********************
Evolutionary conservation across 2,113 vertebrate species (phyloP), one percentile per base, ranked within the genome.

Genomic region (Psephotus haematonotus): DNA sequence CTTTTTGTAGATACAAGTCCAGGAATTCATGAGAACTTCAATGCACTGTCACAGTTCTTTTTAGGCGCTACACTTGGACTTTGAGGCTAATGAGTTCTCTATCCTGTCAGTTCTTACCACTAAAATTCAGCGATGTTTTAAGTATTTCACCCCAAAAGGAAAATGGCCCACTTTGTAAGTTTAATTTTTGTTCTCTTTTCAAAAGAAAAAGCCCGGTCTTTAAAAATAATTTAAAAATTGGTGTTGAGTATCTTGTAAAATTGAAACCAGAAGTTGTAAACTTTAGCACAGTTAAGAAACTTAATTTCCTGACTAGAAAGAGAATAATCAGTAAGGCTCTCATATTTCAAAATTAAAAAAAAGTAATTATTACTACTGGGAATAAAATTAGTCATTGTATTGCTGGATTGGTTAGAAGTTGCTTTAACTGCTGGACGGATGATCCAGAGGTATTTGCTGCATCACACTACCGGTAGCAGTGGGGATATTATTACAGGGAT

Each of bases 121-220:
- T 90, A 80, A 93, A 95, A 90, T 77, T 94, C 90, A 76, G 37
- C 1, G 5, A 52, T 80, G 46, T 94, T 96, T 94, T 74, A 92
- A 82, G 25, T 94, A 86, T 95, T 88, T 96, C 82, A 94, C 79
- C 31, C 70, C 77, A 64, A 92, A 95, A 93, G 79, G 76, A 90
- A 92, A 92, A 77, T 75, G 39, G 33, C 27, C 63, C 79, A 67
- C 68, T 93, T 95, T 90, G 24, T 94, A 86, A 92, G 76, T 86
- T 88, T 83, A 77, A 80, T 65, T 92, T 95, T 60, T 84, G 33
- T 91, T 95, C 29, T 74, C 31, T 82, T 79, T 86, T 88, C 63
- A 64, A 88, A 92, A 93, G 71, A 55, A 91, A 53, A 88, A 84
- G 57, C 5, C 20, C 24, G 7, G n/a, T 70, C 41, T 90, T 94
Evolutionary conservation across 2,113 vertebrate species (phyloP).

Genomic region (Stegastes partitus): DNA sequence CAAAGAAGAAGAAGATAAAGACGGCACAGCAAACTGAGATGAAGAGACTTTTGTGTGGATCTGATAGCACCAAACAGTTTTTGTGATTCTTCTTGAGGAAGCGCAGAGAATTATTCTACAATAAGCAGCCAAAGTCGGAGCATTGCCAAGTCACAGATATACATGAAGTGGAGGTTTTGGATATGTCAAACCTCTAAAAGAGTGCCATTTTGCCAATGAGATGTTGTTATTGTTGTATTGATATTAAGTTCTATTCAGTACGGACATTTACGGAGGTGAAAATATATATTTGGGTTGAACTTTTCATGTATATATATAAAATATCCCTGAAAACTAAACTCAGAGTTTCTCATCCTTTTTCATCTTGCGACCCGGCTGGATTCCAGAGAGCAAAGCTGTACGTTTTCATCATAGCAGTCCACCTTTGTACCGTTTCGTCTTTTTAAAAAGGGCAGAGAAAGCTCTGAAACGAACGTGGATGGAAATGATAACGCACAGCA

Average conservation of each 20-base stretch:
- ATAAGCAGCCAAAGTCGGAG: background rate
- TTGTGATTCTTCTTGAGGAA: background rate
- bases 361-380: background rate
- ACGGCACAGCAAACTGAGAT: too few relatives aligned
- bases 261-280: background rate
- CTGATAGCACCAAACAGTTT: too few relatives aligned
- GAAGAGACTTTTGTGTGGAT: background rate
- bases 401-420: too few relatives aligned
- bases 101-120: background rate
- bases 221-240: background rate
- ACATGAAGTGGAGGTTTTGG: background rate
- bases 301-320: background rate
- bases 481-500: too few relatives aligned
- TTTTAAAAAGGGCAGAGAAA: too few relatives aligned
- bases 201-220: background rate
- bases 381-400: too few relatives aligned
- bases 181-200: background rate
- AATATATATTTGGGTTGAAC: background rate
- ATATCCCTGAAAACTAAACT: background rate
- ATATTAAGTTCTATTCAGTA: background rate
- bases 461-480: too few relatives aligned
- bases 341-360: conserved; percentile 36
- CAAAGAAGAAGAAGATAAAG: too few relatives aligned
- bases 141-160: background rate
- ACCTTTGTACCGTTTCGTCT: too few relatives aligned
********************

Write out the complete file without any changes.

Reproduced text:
Evolutionary conservation across 2,113 vertebrate species (phyloP), one percentile per base, ranked within the genome.

Genomic region (Psephotus haematonotus): DNA sequence CTTTTTGTAGATACAAGTCCAGGAATTCATGAGAACTTCAATGCACTGTCACAGTTCTTTTTAGGCGCTACACTTGGACTTTGAGGCTAATGAGTTCTCTATCCTGTCAGTTCTTACCACTAAAATTCAGCGATGTTTTAAGTATTTCACCCCAAAAGGAAAATGGCCCACTTTGTAAGTTTAATTTTTGTTCTCTTTTCAAAAGAAAAAGCCCGGTCTTTAAAAATAATTTAAAAATTGGTGTTGAGTATCTTGTAAAATTGAAACCAGAAGTTGTAAACTTTAGCACAGTTAAGAAACTTAATTTCCTGACTAGAAAGAGAATAATCAGTAAGGCTCTCATATTTCAAAATTAAAAAAAAGTAATTATTACTACTGGGAATAAAATTAGTCATTGTATTGCTGGATTGGTTAGAAGTTGCTTTAACTGCTGGACGGATGATCCAGAGGTATTTGCTGCATCACACTACCGGTAGCAGTGGGGATATTATTACAGGGAT

Each of bases 121-220:
- T 90, A 80, A 93, A 95, A 90, T 77, T 94, C 90, A 76, G 37
- C 1, G 5, A 52, T 80, G 46, T 94, T 96, T 94, T 74, A 92
- A 82, G 25, T 94, A 86, T 95, T 88, T 96, C 82, A 94, C 79
- C 31, C 70, C 77, A 64, A 92, A 95, A 93, G 79, G 76, A 90
- A 92, A 92, A 77, T 75, G 39, G 33, C 27, C 63, C 79, A 67
- C 68, T 93, T 95, T 90, G 24, T 94, A 86, A 92, G 76, T 86
- T 88, T 83, A 77, A 80, T 65, T 92, T 95, T 60, T 84, G 33
- T 91, T 95, C 29, T 74, C 31, T 82, T 79, T 86, T 88, C 63
- A 64, A 88, A 92, A 93, G 71, A 55, A 91, A 53, A 88, A 84
- G 57, C 5, C 20, C 24, G 7, G n/a, T 70, C 41, T 90, T 94
Evolutionary conservation across 2,113 vertebrate species (phyloP).

Genomic region (Stegastes partitus): DNA sequence CAAAGAAGAAGAAGATAAAGACGGCACAGCAAACTGAGATGAAGAGACTTTTGTGTGGATCTGATAGCACCAAACAGTTTTTGTGATTCTTCTTGAGGAAGCGCAGAGAATTATTCTACAATAAGCAGCCAAAGTCGGAGCATTGCCAAGTCACAGATATACATGAAGTGGAGGTTTTGGATATGTCAAACCTCTAAAAGAGTGCCATTTTGCCAATGAGATGTTGTTATTGTTGTATTGATATTAAGTTCTATTCAGTACGGACATTTACGGAGGTGAAAATATATATTTGGGTTGAACTTTTCATGTATATATATAAAATATCCCTGAAAACTAAACTCAGAGTTTCTCATCCTTTTTCATCTTGCGACCCGGCTGGATTCCAGAGAGCAAAGCTGTACGTTTTCATCATAGCAGTCCACCTTTGTACCGTTTCGTCTTTTTAAAAAGGGCAGAGAAAGCTCTGAAACGAACGTGGATGGAAATGATAACGCACAGCA

Average conservation of each 20-base stretch:
- ATAAGCAGCCAAAGTCGGAG: background rate
- TTGTGATTCTTCTTGAGGAA: background rate
- bases 361-380: background rate
- ACGGCACAGCAAACTGAGAT: too few relatives aligned
- bases 261-280: background rate
- CTGATAGCACCAAACAGTTT: too few relatives aligned
- GAAGAGACTTTTGTGTGGAT: background rate
- bases 401-420: too few relatives aligned
- bases 101-120: background rate
- bases 221-240: background rate
- ACATGAAGTGGAGGTTTTGG: background rate
- bases 301-320: background rate
- bases 481-500: too few relatives aligned
- TTTTAAAAAGGGCAGAGAAA: too few relatives aligned
- bases 201-220: background rate
- bases 381-400: too few relatives aligned
- bases 181-200: background rate
- AATATATATTTGGGTTGAAC: background rate
- ATATCCCTGAAAACTAAACT: background rate
- ATATTAAGTTCTATTCAGTA: background rate
- bases 461-480: too few relatives aligned
- bases 341-360: conserved; percentile 36
- CAAAGAAGAAGAAGATAAAG: too few relatives aligned
- bases 141-160: background rate
- ACCTTTGTACCGTTTCGTCT: too few relatives aligned